The easiest way to keep rats and mice out of both indoor and outdoor crops is to ensure that they don’t have a comfortable place to live and scavenge for food. Keep a tight lid on the compost bucket and make sure to keep kitchen scraps away from the garden, whether it’s outdoors or indoors. It’s also wise to purchase a garbage bin that has a tightly fitted lid and use it consistently.

Don’t focus just on the grow room. Rats and mice can both pose serious health problems when introduced into residential environments, too, so it’s best to preclude them entirely from the home. Plus, if rodents find the occasional tasty treat in the kitchen or another living area, they’ll be more likely to stick around and eventually discover the room where you keep your blooming alien gorilla weed or silver haze strain plants.

Preventative Steps to Take Outdoors

Pet owners and homesteaders who keep livestock should clean out their animals’ food bowls on a regular basis. This goes for both indoor dog bowls and outdoor animal troughs, especially when goats, chickens, or other livestock are kept near the marijuana crop. This helps to prevent problems not just with rats, but also with ants, squirrels, and even raccoons.

Other sources of mouse and rat foods to look out for outdoors include things like fallen fruit, vegetables, and nuts, and animal droppings. Rats, in particular, are known to eat the droppings of other animals, and both rats and mice will be more than willing to munch on garden vegetables that people would consider fully spoiled. They’ll also be happy to pilfer bird feeders found too low to the ground, so those who don’t have pets or gardens may still be inviting rodents into their yards, homes, and crops just by trying to attract some local birds to the yard.

It’s best to remove debris from the areas around outdoor gardens, as well. Rodents can use fallen trees, branches, and piles of leaves as hiding spots to avoid predators. Getting rid of them will make the rats or mice feel much less comfortable exploring the garden and eating valuable crops.

Get a Cat

No, really. Avoid all the hassles of rat traps and killing cute little fuzzy mice and just go adopt a kitten. Cats start catching prey at just a few months old and will continue scaring off the rodents well into old age. It’s a worthwhile investment.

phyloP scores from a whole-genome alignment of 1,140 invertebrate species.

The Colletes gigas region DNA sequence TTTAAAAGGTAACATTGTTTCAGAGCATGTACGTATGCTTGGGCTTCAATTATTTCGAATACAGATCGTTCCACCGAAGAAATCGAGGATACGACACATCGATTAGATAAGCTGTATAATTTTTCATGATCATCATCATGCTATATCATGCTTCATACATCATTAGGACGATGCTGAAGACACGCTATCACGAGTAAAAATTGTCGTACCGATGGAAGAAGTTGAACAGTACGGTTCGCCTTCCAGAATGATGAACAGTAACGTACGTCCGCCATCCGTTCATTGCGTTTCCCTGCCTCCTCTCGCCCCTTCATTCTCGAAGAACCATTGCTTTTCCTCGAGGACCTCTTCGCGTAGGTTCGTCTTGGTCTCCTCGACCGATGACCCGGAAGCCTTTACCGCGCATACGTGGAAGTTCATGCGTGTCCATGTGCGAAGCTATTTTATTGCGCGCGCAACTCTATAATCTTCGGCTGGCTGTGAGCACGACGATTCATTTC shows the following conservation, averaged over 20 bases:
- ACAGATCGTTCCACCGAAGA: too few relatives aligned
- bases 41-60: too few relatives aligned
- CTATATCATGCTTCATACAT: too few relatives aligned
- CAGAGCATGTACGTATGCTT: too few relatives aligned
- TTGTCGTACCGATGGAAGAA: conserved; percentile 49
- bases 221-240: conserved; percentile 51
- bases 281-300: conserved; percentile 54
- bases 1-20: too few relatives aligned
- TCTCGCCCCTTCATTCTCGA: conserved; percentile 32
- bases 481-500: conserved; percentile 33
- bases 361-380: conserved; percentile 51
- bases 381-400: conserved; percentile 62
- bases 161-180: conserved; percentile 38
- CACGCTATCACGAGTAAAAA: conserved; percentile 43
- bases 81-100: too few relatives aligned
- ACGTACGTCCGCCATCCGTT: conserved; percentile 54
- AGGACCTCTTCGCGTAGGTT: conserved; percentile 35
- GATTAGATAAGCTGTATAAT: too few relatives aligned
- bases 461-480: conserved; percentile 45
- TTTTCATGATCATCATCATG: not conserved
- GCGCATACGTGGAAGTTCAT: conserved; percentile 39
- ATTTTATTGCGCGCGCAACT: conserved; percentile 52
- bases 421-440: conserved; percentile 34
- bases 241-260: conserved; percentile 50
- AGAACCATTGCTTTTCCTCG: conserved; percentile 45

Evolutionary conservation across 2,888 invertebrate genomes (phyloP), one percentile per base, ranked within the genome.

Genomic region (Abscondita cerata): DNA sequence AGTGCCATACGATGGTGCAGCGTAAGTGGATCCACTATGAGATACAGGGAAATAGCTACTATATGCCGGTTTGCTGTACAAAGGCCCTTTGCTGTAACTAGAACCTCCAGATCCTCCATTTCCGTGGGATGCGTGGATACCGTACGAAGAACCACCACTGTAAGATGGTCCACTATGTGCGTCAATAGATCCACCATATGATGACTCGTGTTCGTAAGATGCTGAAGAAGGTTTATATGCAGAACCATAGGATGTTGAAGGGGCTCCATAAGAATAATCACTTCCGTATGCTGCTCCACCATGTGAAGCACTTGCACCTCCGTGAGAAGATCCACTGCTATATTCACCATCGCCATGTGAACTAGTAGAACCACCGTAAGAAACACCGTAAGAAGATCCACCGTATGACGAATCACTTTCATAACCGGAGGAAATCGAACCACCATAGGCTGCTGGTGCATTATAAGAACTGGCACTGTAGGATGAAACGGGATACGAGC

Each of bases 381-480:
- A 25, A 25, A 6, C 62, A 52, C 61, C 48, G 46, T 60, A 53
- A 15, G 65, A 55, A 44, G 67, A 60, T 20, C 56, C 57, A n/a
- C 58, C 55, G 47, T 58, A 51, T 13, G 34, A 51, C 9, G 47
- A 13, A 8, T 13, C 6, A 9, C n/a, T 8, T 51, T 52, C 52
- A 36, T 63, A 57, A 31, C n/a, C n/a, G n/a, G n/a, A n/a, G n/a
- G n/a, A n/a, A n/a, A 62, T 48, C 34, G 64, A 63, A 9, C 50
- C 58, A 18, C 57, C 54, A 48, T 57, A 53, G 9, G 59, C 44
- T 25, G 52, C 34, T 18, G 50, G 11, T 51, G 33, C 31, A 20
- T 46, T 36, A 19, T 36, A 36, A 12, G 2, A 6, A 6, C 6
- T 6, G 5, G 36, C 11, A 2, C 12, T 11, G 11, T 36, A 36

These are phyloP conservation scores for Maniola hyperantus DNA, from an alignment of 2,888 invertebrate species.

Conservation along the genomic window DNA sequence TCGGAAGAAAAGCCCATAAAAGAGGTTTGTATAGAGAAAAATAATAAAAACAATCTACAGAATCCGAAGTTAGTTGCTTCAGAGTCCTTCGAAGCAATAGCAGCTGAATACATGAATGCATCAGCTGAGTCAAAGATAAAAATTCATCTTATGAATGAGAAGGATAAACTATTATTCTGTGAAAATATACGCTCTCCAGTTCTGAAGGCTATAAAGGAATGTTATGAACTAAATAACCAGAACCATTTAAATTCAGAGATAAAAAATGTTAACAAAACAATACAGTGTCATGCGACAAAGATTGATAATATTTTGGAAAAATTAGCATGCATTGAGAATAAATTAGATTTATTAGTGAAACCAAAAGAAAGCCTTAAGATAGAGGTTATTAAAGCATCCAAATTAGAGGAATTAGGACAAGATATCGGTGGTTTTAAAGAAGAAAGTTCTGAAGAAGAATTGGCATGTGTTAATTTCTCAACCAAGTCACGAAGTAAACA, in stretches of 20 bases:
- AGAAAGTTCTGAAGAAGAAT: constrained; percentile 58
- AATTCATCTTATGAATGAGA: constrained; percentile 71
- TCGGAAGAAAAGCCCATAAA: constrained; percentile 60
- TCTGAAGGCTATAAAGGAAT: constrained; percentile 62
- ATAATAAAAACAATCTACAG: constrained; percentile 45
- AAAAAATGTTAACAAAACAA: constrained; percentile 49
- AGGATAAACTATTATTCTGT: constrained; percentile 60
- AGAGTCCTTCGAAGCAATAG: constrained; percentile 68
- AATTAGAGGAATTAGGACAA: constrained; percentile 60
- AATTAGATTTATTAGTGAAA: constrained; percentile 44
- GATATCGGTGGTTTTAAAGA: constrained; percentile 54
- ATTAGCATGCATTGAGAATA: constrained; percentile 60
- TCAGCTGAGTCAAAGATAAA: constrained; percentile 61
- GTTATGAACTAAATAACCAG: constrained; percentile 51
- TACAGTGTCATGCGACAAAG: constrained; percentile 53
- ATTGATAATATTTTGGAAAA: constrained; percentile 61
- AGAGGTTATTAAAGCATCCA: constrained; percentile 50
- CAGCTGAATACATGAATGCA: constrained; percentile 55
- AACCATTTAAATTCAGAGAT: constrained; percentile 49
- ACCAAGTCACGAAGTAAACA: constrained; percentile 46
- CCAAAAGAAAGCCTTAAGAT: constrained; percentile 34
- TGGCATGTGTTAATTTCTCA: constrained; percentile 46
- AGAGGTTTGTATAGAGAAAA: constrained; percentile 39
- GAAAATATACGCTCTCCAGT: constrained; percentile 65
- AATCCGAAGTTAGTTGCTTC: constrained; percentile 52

Adopting a cat is an almost sure-fire way to prevent mice and rats from coming around. Cats are great at catching and killing these and other rodents in both indoor and outdoor environments, but often, that’s not even necessary. If rodents smell a cat in or around a garden or grow room, chances are, they won’t be coming any closer to investigate, to begin with. Just make sure you don’t allow your cat to defecate near your high thc plants or budding

cbd strain seeds, as this can introduce toxins or excess Nitrogen to the soil.

How to Get Rid of Mice and Rats

Some growers may be tempted to go out and buy a ton of rat poison. That’s not the ideal solution for getting rid of even substantial infestations, though. Poisoning rats can endanger local predators. If the poison takes effect while the target rodents are still inside the grow room or another area of the home, it can also create a huge hassle for its residents. There are better solutions.

Traditional Rat and Mouse Traps

Traditional rat and mouse traps are made of wood and wire. They feature a small platform for bait, which is attached to a metal bar loaded onto springs. When the rodent takes the bait, it releases the bar and crushes the hapless animal.

When using rat and mouse traps, place them along known rodent trails. They should be facing the wall and should be loaded with delicious treats. Cheese or a small scoop of peanut butter are popular choices. Rat and mouse traps are a pretty reliable way of catching and killing rodents without endangering the environment.

Alternative Traps

Sticky traps operate under the same basic principle. The user places bait in the center of the trap. That bait is surrounded by glue. When the rodent goes for the bait, it gets stuck in the glue and can’t escape. Sticky traps aren’t for the faint of heart, though. Since the rats and mice are caught live, the catcher will be responsible for disposing of them.

You can also purchase more humane ‘catch and release’ traps that will allow you to relocate your apprehended vermin and release them elsewhere far away from your cannabis crop. If you are a handy person, you can find plans online to make one of these yourself. The upside of this is that they don’t have to die for the sake of your marijuana plant’s safety. The downside is that they may eventually return to your garden, bringing more friends with them!

The Bottom Line

When most growers think of pests, their minds immediately conjure up images of insects. Rats and mice can be just as problematic, though, albeit in different ways. They can eat buds, chew through stalks, and cause unexpected damage to both indoor and outdoor crops at any point in their life cycles. The best way to deal with rodent infestations is to prevent them by using the advice offered above.